Using Drupal 7 to Create Microsites

by Matt Farina

The Field Museum of Natural History in Chicago creates small, independent sites for their headline exhibits. These microsites share a similar feature set, visual layout, and information architecture. Does this sound like a Drupal distribution and install profile? When we were tasked with helping them create a new system to generate exhibit microsites, that's what we thought.

Field Museum microsite for The Horse exhibit

What we built goes beyond just a basic standalone install profile with a handful of modules. The Drupal 7 install profile for the Field Museum not only includes the necessary modules and libraries, but it also configures the site based on information collected during the install process, aggregates media from other sites, and provides a pair of themes to serve as the basis for per-site customizations.

The Configuration

Installation profiles do a lot of work in Drupal 7. They configure input formats, create user roles, build content types and attach fields to them, and so much more. Once we gathered the common features we built an install profile that provides:

  • 10 content types along with all their fields, widgets, and formater settings
  • The media module, fully configured
  • WYSIWYG, configured for each text format
  • Top level content pages and navigation
  • Standard navigation to other Field Museum properties
  • A default block configuration, which can be set up at install time or later

While a few parts of this require manipulating the database, most of this configuration is done though APIs, contributed modules, and hooks.

Pulling In Content From Main Site

The main Field Museum site has mountains of media surrounding exhibits, including photos, galleries, audio, and video. To integrate this rich experience into the microsites, we pull feeds of related content from the main site into blocks on the microsite.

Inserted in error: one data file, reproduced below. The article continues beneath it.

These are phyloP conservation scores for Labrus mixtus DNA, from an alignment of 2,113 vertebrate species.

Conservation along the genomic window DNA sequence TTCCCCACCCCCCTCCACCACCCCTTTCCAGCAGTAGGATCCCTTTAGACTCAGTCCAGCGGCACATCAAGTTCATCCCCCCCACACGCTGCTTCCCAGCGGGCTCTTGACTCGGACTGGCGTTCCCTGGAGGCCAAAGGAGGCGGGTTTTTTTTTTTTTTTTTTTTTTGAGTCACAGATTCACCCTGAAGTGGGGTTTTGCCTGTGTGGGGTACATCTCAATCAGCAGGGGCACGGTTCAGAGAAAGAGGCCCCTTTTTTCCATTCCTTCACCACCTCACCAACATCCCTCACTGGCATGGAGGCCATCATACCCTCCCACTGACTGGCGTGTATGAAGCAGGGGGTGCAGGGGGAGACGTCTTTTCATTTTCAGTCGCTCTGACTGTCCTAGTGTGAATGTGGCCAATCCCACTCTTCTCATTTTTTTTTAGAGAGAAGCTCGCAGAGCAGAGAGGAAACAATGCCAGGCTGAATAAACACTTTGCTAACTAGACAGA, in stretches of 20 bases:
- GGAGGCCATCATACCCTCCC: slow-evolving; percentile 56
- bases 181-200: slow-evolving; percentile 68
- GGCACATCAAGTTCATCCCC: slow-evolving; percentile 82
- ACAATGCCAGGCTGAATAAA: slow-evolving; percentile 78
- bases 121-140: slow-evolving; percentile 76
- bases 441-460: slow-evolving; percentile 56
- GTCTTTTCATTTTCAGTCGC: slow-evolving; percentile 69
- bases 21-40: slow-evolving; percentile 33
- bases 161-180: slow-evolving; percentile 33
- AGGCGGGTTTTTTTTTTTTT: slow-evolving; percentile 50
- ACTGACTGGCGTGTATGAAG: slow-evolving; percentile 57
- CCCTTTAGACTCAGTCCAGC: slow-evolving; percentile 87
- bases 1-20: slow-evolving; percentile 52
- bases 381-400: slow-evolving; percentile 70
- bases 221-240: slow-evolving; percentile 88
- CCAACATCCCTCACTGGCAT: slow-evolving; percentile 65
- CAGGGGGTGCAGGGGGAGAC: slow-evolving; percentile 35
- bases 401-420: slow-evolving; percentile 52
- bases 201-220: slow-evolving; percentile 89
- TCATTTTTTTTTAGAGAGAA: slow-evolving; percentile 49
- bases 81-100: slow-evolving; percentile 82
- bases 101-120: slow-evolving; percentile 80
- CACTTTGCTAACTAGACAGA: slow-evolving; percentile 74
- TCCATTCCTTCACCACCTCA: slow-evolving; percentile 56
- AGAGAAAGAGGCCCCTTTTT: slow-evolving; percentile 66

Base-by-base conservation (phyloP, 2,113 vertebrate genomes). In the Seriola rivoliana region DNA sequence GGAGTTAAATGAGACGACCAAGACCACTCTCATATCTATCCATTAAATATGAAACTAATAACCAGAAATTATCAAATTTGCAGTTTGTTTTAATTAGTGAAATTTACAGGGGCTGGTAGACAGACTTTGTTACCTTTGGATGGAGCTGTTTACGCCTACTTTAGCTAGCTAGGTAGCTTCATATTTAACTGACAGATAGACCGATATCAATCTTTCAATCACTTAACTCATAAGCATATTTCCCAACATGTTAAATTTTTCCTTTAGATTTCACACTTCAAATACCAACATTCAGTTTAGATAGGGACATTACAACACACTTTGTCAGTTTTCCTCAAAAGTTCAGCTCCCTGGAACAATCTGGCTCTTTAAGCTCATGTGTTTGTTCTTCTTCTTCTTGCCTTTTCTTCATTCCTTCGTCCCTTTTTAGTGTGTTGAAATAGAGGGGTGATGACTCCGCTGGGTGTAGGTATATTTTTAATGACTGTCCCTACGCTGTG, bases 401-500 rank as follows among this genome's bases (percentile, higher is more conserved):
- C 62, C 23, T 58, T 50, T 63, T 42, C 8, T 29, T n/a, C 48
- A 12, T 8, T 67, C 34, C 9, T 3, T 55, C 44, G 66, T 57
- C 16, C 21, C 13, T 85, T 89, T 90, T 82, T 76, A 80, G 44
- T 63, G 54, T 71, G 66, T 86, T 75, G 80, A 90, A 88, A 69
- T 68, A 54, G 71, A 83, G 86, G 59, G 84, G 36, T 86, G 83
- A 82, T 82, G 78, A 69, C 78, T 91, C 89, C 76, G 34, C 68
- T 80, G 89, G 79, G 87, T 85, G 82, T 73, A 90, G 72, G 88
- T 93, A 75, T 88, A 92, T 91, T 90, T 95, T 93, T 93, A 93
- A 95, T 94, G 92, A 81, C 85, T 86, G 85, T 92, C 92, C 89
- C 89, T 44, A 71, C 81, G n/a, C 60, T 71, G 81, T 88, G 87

The related content handling starts in the installer. The microsite pulls the exhibit names, via JSON, into the microsite during the install process. A step in the installer asks for the name of the exhibit from the exhibit list maintained on the main site. Then the microsite uses the exhibit name to access XML feeds on the main site providing the related content.

An Extendable Theme

The microsites have the same overall layout, but each has exhibit-specific branding. The distribution provides a base theme which provides the layout, default text styles and colors, and other essentials tested to work across browsers. Each microsite may extend the base theme with a custom theme. The microsite specific theme can be lightweight and contain just branding and specific changes for the exhibit microsite. This means that key theme work like layout and menu behavior don't need to be re-implemented for each microsite, and customizations are independent and fast.

Drupal == A Great Microsite Builder

Drupal 7's full-featured install profiles and Drupal's theme inheritance system is a great combination for a system of sites like the Chicago Field Museum's exhibit sites. It moves the focus of building individual sites from development and configuration to branding and content.

Comments

I'm kidding of course, but it's a bit funny to hear that it's a great *micro*site tool when Drupal 7 has been cheered on for it's enterprise capabilities. I know the two aren't mutually exclusive, but I had to point out the irony.

Great stuff. I've done quite a bit of work on install profiles for D6 but not looked at the d7 install profile stuff yet.

Any chance you'll be sharing a generic-ish microsite install profile with the community?

At the company I work for, we have been building many micro-sites with Drupal 6 since before I started there. We are gearing up for a couple large projects to kick off our journey into Drupal 7 and it is great to hear that the micro-site process can be simplified in D7. Thanks so much for outlining your experiences.